Release Date: April 25, 2014
Running Time: 90 minutes
So much for RoboCop being the future of law enforcement in Detroit. In Brick Mansions, producer Luc Besson’s unnecessary Americanization of his 2004 French thriller District 13, crime is so out of control in Detroit that the powers that be wall off a Motor City neighborhood it can no longer police. Paul Walker, in the final film he completed before his sad and untimely death last year, is the honest cop who is tasked with sneaking into Brick Mansions to disarm a nuclear bomb that’s inexplicably fallen into the hands of a blackmail-minded drug kingpin (Wu Tang Clan’s RZA). Walker’s only ally is a Brick Mansions resident who is played by David Belle, the Parkour cofounder who reprises his wall-climbing, building-jumping, bullet-dodging role from District 13. Directed by a pre-Taken Pierre Morel, District 13 was a fun riff on Escape from New York. Belle worked well with Walker’s counterpart, Cyril Raffaelli, because they played complete opposites. The spontaneous Belle relied on his instincts; the methodical Raffaelli preferred to plan ahead, leaving no room for error. Together, they found a middle ground that worked to their and District 13’s advantage. Belle’s heroes in District 13 andBrick Mansions are one and the same. Brick Mansions strips Walker’s character of everything that defined Raffaelli’s by-the-book cop in District 13. You get the sense that Besson and his Brick Mansions director Camille Delamarre just cast Walker so he could reprise his role as the Fast & Furious’ forthright Brian O’Connor under a different name. Regardless, Walker’s given nothing to do in Brick Mansions other than to marvel at Belle’s amazing acrobatics and stare down RZA. This isn’t much of a surprise considering Brick Mansions is a very lazy remake. Besson takes the District 13 script he co-wrote and merely translates it into English. Sure, there are a few differences between District 13 and Brick Mansions, most notably when it comes to RZA’s bad guy, but otherwise they are minor in nature. Besson also cynically introduces a racial component to Brick Mansions that wasn’t present in District 13, but he’s less interested in the social implications and ramification of the creation of a state-sanctioned ghetto than he is in the violence that occurs there. Delamarre takes a workmanlike-approach to Brick Mansions, resulting in an empty, colorless thriller that never distinguishes itself from its source material or justifies its existence. C’est la vie.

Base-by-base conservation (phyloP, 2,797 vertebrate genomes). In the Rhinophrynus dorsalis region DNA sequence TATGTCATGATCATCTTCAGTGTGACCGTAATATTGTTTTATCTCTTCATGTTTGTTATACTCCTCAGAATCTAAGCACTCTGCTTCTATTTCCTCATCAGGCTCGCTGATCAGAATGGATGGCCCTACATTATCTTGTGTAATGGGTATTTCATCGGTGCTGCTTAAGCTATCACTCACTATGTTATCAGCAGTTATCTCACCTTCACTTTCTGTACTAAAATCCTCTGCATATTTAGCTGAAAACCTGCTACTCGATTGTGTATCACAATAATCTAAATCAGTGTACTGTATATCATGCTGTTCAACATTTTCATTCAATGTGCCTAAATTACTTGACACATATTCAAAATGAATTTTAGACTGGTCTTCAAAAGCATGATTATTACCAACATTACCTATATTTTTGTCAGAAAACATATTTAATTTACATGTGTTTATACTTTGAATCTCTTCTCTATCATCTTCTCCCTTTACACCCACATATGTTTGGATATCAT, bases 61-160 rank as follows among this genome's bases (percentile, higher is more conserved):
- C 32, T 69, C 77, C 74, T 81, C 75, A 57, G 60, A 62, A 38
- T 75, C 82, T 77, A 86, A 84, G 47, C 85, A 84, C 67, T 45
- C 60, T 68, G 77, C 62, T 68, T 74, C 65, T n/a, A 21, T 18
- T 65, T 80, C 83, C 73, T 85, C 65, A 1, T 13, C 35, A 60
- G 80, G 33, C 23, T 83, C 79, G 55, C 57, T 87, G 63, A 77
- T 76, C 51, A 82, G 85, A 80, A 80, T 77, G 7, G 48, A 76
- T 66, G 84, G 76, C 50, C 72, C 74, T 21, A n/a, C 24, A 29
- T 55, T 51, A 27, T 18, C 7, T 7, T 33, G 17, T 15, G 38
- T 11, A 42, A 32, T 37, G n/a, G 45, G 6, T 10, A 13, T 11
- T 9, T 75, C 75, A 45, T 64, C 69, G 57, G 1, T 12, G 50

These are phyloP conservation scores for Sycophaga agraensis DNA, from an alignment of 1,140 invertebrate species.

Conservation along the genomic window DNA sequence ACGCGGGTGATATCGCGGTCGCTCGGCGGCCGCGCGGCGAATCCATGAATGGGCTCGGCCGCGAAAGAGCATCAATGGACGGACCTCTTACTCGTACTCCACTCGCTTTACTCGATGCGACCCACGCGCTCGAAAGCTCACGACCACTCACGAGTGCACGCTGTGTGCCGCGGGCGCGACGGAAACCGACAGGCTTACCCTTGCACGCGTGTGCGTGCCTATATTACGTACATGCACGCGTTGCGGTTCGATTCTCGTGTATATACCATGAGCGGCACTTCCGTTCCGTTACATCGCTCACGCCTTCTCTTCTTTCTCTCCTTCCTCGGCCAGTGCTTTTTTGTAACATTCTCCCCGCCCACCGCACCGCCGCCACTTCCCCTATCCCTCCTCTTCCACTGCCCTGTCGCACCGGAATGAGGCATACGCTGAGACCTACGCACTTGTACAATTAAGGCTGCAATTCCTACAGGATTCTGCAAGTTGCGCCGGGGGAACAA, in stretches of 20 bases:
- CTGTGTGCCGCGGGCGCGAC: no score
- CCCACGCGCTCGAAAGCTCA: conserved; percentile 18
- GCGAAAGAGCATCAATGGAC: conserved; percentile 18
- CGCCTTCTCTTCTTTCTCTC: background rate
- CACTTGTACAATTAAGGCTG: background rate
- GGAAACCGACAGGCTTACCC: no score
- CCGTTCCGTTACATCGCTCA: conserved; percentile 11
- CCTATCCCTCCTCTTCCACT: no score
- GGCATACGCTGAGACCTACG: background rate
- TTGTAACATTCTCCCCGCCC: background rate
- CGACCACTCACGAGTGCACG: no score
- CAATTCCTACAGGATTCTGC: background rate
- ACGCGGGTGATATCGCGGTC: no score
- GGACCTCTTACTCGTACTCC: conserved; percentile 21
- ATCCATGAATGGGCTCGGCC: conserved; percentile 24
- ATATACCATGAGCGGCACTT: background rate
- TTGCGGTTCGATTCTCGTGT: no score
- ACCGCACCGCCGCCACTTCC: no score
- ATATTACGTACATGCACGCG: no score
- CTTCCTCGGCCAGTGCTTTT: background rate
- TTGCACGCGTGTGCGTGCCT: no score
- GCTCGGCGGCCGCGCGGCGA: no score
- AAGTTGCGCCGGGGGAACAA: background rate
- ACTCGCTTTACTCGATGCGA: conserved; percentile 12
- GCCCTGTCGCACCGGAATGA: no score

Aired: April 24, 2014
Web site: http://brickmansions.tumblr.com/